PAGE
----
should make reservations with R. S. Mann or T. C. Morelock, 
109 Jay H. Neff Hall, not later than noon. 

7:30 to 8:00 P. M., Francis Quadrangle (in front of Jay H. 
Neff Hall) Concert by University Cadet Band, under the direc- 
tion of George Venable. 

8:00 P. M., Jay H. Neff Hall "Practicing the Profession of 
Journalism" E. C. Hopwood, editor Cleveland Plain Dealer, and 
president of the American Society of Newspaper Editors. 

Motion picture showing steps in the publication of La Prensa, 
great daily newspaper of Buenos Aires, Argentina. 

Following this program, a reception will be given by Gamma 
Alpha Chi, advertising sorority, and Alpha Delta Sigma, ad- 
vertising fraternity, at the Kappa Sigma fraternity house, Sixth 
and Elm streets. All Journalism Week visitors are invited. 

Thursday, May 13 

8:00 A. M., The Inglenook (705 Missouri Ave.) Theta Sigma 
Phi breakfast for alumnae members. 

8:00 A. M., Harris' Cafe Gamma Alpha Chi breakfast for 
alumnae members. 

9:00 A. M., Jay H. Neff Hall "The Newspaper and Public 
Opinion" Herbert Bayard Swope, executive editor, New York 

"Writing of Agriculture for the Daily and Weekly Press" 
Frank Ridgway, agricultural editor, Chicago Tribune. 

"Observations on Reporting" Rex Magee, editor and pub- 
lisher, Mississippi Veteran, for the state department of the 
American Legion, Jackson, Miss. 

"Opportunities of the Rural Weekly Newspaper" Harry E. 
Taylor, associate editor, Star-Clipper, Traer, la.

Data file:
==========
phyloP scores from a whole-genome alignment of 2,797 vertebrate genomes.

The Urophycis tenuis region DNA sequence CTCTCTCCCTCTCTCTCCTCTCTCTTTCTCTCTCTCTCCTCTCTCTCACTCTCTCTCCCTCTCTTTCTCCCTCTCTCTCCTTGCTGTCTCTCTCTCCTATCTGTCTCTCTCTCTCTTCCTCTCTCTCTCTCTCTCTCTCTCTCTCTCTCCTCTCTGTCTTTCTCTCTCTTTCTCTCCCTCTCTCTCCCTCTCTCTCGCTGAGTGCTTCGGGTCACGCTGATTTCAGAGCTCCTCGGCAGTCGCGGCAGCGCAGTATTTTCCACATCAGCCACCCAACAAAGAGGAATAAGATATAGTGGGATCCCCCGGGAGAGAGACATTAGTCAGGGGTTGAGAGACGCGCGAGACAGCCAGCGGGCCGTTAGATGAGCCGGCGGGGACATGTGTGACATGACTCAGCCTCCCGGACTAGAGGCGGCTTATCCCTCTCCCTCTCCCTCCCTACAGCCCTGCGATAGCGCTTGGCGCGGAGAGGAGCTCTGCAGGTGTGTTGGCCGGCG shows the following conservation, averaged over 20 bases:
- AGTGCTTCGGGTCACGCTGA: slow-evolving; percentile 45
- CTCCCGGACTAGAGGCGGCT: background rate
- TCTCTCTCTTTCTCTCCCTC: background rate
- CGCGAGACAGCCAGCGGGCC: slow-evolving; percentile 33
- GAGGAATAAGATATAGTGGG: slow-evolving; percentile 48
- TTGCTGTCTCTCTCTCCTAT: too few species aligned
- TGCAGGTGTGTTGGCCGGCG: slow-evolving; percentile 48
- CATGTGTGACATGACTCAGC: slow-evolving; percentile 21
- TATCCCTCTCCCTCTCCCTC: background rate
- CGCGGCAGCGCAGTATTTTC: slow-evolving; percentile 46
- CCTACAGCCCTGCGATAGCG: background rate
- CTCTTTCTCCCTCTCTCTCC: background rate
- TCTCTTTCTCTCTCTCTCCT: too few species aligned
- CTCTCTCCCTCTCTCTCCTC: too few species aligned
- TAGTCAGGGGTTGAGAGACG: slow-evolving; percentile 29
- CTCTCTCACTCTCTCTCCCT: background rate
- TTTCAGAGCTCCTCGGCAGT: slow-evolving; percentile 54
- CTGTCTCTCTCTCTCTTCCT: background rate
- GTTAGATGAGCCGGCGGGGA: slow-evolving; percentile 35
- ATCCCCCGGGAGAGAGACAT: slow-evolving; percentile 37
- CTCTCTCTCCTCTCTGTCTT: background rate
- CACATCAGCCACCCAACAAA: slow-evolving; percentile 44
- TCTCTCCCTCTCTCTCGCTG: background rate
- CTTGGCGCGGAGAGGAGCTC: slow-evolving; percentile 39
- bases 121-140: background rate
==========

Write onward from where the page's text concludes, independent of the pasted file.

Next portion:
"The Great Cementer" Richard Lloyd Jones, editor, Tribune, 
Tulsa, Okla. 

11:30 A. M., Jay H. Neff Hall Planting of a vine by the 
graduating class of the School of Journalism. George N. Elliott, 
president of the University of Missouri Journalism Students As- 
sociation, Inc., presiding. 

Address by J. Ewing Settle, president of the senior class of the 
-' School of Journalism. 

12:15 P. M., Daniel Boone Tavern Luncheon given by Colum- 
bia Commercial Club for Journalism Week guests. All registered 
out-of-town visitors should call at the registration counter Thurs- 
day morning for complimentary tickets. 

Reunion of Journalism graduates of the class of '16. A 
special table will be provided for them at the Commercial Club 

2:00 P. M., Jay H. Neff Hall "Some New Ideas in the Making 
of a Country Newspaper 7 ' John C. Stapel, editor, Atchison Coun- 
ty Mail, Rockport. 

"Advertising as a Field for Women" Mrs. John K. (Rosalie 
Tumalty) Dent, advertising department, Stewart Dry Goods Co., 
Louisville, Ky. 

"The Work of the Sunday Editor" Miss Laura Lou Brook- 
man, Sunday editor, Des Moines Register and Tribune-News. 

3:30 P. M., Jay H. Neff Hall Presentation of a portrait of Dean 
Walter Williams, painted by Charles F. Gait of St. Louis, a gift 
to the School of Journalism from its alumni; Rex B. Magee, 
Jackson, Miss., president of the School of Journalism Alumni As- 


Acceptance: JE. Lansing Ray, president of the Globe-Democrat, 
St. Louis; chairman of the Executive Board of the University; 
Stratton D. Brooks, president of the University. 

6:00 P. M., College Inn 916 Broadway Subscription dinner 
of Missouri Associated Dailies. Chief speaker, Don Bridge, 
manager of merchandising and natural advertising, Indianapolis 
News, and secretary of the Association of Newspaper Advertis- 
ing Executives. Reservations should be made by Thursday morn- 
ing with J. S. Hubbard, executive secretary, Missouri Press As- 

6:00 P, M., Columbian Hotel Ninth and Walnut streets Sub- 
scription dinner for representatives of Missouri weekly news- 
papers. Chief speaker, W. C. Jarnagin, editor and publisher 
Pilot-Tribune, Storm Lake, la. Reservations should be made by 
Thursday morning with J. S. Hubbard, executive secretary, Mis- 
souri Press Association. 

6:30 P. M., Harris' Cafe Annual reunion and dinner of the 
School of Journalism Alumni Association. Reservations, at $1 
a plate, should be made with Miss Sara L. Lockwood, secretary,